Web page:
dbr wrote:
Thu Jun 21, 2018 10:00 am
That is why the real question is asset allocation and not odds of being at a loss or a gain by one scheme or another.
This is indeed an important question, as Vanguard points out in the very final paragraph of their conclusion (emphasis mine).
If an investor is uncomfortable with the risks associated with a given market entry strategy, it may imply a low willingness to take risk in general, and if so, we recommend revisiting the target asset allocation to ensure that it appropriately addresses risk tolerance levels and investing goals.

Yep, there they get it right.

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Re: "Never time the market" vs. lump sum investment

Post by BigMoneyNoWhammies » Thu Jun 21, 2018 10:32 am

bonzai wrote:
Thu Jun 21, 2018 8:07 am
Hi,

I understand the concept of "Never try to time the market" - however, in my particular situation I believe it's not applicable - and would like to hear what you have to say about it. I have zero experience in investing, but I'm a quick learner and I intend to begin soon.

My situation is - I have a 7 figure sum to invest, at a single time - and I think the best way to do it, is to somehow wait for the next "market crash" (which seems to happen every few years?) - understand when I'm in this situation, and then perform the buy.

Other than that - I plan on making smaller monthly investments - in which case I agree with the "Never try to time the market" concept fully and can perform such investments automatically / without waiting on a periodic basis.

  • What are your thoughts about his?
  • Am I making some mistake or do you agree that for a large one-lump-sum investment, it does make sense to time the market?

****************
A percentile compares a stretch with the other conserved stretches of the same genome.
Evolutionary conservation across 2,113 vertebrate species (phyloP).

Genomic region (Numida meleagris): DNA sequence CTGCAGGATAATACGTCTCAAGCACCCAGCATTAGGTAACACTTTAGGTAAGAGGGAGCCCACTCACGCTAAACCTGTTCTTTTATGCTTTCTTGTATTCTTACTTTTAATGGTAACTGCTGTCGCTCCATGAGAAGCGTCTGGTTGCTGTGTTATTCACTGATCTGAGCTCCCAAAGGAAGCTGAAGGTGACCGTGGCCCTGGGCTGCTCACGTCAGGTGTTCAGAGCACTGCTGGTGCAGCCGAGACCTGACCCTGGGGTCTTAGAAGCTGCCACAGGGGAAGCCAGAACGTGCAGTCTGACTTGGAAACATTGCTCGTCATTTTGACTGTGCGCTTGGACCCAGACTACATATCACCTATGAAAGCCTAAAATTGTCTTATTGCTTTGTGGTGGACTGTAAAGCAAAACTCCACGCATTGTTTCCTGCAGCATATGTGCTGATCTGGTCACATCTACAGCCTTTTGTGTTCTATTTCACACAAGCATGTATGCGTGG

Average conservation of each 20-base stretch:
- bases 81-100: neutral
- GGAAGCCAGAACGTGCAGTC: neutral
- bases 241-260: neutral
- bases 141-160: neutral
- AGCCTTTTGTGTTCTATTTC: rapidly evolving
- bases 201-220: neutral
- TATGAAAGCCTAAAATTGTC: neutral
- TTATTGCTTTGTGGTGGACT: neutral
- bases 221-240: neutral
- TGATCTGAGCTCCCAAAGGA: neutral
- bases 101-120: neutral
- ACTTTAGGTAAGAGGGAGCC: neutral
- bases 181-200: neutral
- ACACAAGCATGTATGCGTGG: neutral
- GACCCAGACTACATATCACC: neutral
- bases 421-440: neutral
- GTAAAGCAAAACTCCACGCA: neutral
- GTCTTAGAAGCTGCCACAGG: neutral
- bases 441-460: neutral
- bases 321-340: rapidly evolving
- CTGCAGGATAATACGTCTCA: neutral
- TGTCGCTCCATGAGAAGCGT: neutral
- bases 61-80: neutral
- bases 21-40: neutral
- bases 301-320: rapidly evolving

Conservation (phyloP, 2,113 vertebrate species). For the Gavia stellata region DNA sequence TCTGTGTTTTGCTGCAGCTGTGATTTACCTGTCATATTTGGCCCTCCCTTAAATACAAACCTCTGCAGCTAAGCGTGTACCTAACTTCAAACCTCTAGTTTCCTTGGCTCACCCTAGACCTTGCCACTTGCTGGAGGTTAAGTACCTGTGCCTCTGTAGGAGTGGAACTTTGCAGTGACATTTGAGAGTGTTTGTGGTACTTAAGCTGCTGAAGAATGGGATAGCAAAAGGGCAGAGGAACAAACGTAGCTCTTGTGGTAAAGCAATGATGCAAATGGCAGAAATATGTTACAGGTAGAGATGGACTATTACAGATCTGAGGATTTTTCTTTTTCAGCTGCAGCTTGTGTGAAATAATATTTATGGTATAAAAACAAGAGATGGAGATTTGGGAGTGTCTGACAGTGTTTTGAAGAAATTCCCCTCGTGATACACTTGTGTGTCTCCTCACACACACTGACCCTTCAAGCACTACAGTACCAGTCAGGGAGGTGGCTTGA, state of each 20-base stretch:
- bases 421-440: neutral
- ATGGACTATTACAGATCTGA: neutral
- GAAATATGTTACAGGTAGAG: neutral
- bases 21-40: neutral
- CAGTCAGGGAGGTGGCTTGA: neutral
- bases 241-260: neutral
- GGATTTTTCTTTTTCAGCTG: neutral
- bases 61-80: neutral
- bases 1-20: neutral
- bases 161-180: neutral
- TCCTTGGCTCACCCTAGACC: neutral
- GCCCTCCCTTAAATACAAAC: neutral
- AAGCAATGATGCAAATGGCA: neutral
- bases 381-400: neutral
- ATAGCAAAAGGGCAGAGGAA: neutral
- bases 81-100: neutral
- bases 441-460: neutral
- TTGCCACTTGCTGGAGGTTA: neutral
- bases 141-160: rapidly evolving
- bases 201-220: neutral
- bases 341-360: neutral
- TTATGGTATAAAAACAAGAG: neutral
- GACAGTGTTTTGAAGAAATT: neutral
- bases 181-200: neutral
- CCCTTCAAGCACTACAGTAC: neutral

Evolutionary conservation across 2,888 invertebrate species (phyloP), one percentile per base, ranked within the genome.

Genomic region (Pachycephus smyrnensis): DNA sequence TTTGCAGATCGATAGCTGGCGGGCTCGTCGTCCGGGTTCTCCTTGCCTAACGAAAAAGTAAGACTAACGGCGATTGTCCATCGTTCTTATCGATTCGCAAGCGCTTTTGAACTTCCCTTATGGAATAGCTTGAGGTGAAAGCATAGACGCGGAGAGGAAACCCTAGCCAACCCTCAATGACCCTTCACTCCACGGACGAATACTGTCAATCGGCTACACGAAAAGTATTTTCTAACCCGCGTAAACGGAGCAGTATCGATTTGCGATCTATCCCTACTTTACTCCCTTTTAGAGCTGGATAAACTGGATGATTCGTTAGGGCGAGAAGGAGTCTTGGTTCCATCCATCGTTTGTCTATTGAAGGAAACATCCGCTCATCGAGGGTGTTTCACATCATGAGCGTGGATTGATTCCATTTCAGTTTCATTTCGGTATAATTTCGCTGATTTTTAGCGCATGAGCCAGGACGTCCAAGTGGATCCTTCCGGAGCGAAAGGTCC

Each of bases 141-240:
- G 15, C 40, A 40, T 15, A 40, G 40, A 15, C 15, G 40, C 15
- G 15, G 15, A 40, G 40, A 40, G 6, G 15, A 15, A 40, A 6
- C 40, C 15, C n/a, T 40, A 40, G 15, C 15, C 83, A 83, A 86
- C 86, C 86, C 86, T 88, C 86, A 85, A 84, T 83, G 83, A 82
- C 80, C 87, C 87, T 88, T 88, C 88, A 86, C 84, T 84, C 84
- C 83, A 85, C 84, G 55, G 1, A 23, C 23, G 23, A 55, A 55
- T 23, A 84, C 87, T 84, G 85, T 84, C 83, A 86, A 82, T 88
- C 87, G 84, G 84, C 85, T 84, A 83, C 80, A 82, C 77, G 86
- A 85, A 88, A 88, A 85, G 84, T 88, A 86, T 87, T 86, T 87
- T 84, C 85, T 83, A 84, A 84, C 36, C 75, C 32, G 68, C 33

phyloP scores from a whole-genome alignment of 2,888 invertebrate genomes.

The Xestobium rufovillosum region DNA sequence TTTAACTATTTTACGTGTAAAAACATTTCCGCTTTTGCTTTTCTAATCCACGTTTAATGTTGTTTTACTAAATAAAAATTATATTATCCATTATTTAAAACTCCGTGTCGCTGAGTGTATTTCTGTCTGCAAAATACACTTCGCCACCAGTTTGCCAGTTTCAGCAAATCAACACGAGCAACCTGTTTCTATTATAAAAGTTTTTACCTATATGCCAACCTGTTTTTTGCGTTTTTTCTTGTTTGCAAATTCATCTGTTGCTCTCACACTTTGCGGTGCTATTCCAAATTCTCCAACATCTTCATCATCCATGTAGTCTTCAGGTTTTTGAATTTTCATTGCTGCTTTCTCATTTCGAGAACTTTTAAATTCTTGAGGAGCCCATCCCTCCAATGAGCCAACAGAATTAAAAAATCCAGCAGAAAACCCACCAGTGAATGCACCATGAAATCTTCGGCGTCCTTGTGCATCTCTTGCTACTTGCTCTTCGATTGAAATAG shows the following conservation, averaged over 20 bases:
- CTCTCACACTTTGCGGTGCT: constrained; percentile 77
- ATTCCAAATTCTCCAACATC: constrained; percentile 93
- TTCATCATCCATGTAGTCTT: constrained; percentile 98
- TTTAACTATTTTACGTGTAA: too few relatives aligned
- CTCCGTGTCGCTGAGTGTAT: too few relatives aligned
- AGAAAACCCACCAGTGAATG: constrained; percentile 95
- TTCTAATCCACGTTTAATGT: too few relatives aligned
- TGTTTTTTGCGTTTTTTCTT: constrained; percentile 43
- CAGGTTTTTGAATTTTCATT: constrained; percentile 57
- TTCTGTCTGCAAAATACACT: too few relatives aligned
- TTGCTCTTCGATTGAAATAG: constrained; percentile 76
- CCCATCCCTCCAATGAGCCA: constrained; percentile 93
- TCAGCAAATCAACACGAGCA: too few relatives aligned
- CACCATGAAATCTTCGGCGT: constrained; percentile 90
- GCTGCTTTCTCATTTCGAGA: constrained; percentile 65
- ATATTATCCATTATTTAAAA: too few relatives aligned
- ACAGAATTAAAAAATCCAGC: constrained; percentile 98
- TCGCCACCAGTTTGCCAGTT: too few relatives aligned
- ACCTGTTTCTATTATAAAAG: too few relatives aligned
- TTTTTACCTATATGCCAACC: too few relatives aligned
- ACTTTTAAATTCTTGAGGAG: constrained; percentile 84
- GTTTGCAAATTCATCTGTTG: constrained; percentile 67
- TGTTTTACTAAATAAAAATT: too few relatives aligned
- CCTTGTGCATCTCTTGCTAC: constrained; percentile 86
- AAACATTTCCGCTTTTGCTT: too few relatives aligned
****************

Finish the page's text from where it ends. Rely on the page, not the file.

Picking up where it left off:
• If it does make sense, do you have any practical advise as to how to do this - to detect a crash (and not a single day lapse), and quickly-enough perform a buy of ETF/MT?
you don't state your age or financial situation, but if you have $1,000,000+ to allocate at once, do you really even need to take the risk of investing in the market? Depending on your age and financial particulars, a combo of CD ladder/savings bonds/treasuries could probably have you more than covered without the volatility of the market, which by the sounds of it is a concern for you.

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Re: "Never time the market" vs. lump sum investment

Post by livesoft » Thu Jun 21, 2018 10:46 am

Suppose the next "market crash" just drops back to where the market is now? What then? Yes, what if the stock market goes up 30% and then drops 20% after that?

But, then define "market crash" to us explicitly. If you don't explicitly define it ahead of time, then you won't act when it happens anyways. That is, you are completely screwed.

Sorry about that.

OTOH, if you just invest 10% of your cash every month, that will probably work just as well as anything else although it may not work out as the best thing to do. That's the answer: Don't worry about doing the best thing now because the best thing can only be known in hindsight which you really won't have until some time in the future.
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Re: "Never time the market" vs. lump sum investment

Post by JoMoney » Thu Jun 21, 2018 11:05 am

livesoft wrote:
Thu Jun 21, 2018 10:46 am
...OTOH, if you just invest 10% of your cash every month, that will probably work just as well as anything else although it may not work out as the best thing to do. That's the answer: Don't worry about doing the best thing now because the best thing can only be known in hindsight which you really won't have until some time in the future.
:thumbsup
It's just about guaranteed to NOT get you in at the absolute lowest price (I don't know anyone who knows how to do that), but it's absolutely going to get you invested at the average price available over that period.